Territorial organization

The territorial organization of Chile corresponds to the division of the Chilean territory for political and administrative purposes, as defined by the Constitution of 1980.

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Versión en Español Organización territorial

This legal document stipulates that the country is a unified state, whose administration is functional and territorially decentralized or unconcentrated, in his case, in accordance with current legislation. The organs of the State should promote the strengthening of the regions of the country and the equal development and solidarity between the regions, provinces and communities within the territorial nation.

For the government and the interior administration of the State, the territory of the Republic of Chile is currently divided into fifteen regions which in turn are subdivided into provinces. For the purposes of local administration, the provinces are divided into municipalities.

Regions

The region is the largest administrative unit in which the country is divided. It was created during the regionalization process carried out in the mid-1970s, regrouping the former provinces. Twelve regions were designed originally, with the addition of the Metropolitan Region of Santiago in 1976 along with the implementation of the administrative reform in 1976; in 2007, two new regions were created from the division of other regions, resulting in the current number of 15 regions.

The regional government of the region is led by the regional intendant, appointed by the President of the Republic, and reporting to him. Ministries (except the Ministry of the Interior, National Defense, Foreign Affairs and General Secretary of the Presidency) are decentralized at the regional level, being represented by Ministerial Regional Secretaries (Seremis). These Seremis make up the so-called “regional cabinet”, chaired by the mayor.

The administration of the region, meanwhile, is rooted in the Regional Government, formed by the intendant and the regional council. This regional council is responsible for the effective participation of the citizenry in the administration of the region. Until 2013, the advisors that make up this agency were selected by indirect election held by the councillors elected democratically by the citizenship. A constitutional reform changed this and since 2014, regional councillors will be directly elected every four years. The number of councillors varies by region according to the number of inhabitants, ranging from 14 advisers to 34 for the most densely populated region.

Provinces

The intermediate unit of Chile’s administrative structure is the province. Currently, the province quite differs from the provinces that existed prior to 1976, when they were the highest administrative unit. In 2014, there are 54 provinces – after the creation of the Marga Marga province through a law that came into effect on March 11, 2010.

The government and administration of the province is run through the provincial government, headed by a provincial governor, appointed and trusted by the President of the Republic. He or she exercises his or her powers in accordance with the instructions of the regional intendant. According to the Constitution, the governor is responsible for overseeing the existing public services in the province. The governors of provinces where there is a regional capital, the governors act in of the intendant when he or she is absent.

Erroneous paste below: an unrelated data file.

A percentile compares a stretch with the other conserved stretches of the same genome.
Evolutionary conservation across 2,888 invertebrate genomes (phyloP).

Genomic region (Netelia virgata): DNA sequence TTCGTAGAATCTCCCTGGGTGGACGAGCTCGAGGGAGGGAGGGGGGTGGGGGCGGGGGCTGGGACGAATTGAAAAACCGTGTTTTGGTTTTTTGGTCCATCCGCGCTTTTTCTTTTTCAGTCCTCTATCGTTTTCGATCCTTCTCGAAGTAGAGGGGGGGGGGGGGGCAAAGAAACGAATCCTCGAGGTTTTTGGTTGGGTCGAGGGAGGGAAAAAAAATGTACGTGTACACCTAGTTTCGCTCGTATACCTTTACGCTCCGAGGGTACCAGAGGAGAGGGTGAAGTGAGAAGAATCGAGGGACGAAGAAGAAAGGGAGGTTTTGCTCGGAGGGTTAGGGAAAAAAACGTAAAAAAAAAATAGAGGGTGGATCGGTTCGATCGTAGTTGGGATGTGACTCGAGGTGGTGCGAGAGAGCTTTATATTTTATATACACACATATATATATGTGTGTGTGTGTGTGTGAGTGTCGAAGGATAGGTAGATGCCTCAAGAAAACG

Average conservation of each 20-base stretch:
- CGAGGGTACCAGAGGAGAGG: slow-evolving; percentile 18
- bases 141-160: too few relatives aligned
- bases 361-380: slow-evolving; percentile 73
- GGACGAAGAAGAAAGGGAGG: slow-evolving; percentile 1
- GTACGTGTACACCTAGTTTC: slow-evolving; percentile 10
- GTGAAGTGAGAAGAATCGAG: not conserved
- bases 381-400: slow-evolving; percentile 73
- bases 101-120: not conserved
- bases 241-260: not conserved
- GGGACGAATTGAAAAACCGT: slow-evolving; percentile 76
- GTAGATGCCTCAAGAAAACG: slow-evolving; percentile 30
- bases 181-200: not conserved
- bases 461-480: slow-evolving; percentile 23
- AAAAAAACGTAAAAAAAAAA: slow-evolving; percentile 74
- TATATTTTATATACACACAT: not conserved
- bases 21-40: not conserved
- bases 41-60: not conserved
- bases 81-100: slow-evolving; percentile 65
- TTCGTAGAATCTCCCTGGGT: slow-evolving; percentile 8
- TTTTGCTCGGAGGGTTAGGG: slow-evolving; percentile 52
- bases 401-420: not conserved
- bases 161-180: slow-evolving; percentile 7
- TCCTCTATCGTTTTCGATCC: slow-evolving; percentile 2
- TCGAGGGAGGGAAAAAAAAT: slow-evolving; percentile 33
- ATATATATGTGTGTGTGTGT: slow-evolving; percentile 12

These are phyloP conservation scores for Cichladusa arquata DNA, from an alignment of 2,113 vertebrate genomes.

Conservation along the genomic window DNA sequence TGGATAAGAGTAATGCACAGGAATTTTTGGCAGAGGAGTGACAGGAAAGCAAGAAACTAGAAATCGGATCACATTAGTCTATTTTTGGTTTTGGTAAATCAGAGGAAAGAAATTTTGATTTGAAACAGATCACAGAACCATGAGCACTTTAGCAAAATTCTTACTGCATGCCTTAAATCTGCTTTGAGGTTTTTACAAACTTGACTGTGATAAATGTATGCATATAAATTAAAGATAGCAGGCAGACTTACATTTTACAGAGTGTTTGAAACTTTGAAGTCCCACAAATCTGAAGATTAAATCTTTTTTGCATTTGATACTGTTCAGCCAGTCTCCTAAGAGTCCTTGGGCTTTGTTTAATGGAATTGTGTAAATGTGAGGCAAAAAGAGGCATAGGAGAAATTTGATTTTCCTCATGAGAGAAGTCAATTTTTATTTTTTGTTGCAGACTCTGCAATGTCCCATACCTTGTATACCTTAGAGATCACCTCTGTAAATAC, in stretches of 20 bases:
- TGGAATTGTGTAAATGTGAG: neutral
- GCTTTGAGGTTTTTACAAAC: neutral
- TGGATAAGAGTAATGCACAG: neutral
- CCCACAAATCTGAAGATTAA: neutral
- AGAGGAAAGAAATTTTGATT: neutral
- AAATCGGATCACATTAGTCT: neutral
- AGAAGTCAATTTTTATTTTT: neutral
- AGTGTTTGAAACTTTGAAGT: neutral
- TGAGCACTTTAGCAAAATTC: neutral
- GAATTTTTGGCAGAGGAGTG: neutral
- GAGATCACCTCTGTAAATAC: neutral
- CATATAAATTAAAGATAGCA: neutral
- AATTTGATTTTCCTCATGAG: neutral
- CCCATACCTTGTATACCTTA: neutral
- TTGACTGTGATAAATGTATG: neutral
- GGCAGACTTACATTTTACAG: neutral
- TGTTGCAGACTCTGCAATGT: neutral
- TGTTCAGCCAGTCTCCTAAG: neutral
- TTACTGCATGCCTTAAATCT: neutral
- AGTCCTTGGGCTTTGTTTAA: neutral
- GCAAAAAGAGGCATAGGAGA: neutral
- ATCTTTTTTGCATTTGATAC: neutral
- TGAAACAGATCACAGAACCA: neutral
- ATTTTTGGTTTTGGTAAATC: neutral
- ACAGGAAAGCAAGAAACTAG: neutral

The only exception is the Province of Santiago, which does not provide for a provincial government in its regulations, granting these powers to the intendant of the Metropolitan Region of Santiago. In January 2001 the position of provincial representative of Santiago was created, which in charge of a provincial representative, which performs the functions of a provincial governor in place of the retive intendant.

Comunes

The commune is the basic unit of the political and administrative structure of Chile. Despite the successive administrative reforms in the country, the concept of commune has been maintained since the early days of the Republic and may even be considered a continuation of the colonial ‘cabildo’.

There are 346 communes in the country and the differences between them are substantial. While the general idea of a commune corresponds to the territory with an urban core, but this is not always true. On the one hand, there are communes that are mostly rural without a defined nucleus; on the other hand, some large areas are divided into multiple districts, the city of Santiago de Chile which is divided into 36 communes being the most obvious case. In most cases, the name of the commune comes from the location of the administrative, headquarters although there is some forty different communes where this is not the case.

The local administration of each commune, or grouping of communes, where in some specific cases- resides in a municipality, made up of a mayor and a Municipal Council, elected directly for a renewable period of four years. The Municipal Council is made up of 6, 8 or 10 councillors, according to the total number of registered voters in the commune.

The municipalities represent the decentralization of central power. They are responsible for different tasks, from the community cleanliness and programs for social development for its inhabitants to the basic services of health and primary and secondary education. They are assisted by an Economic Council and Social Committee(CESCO), consisting of representatives from major community activities and organizations. Currently, there are 345 municipalities, since the municipality of Cabo de Hornos manages both the commune of Cape Horn and Antarctica.

This post is also available in Spanish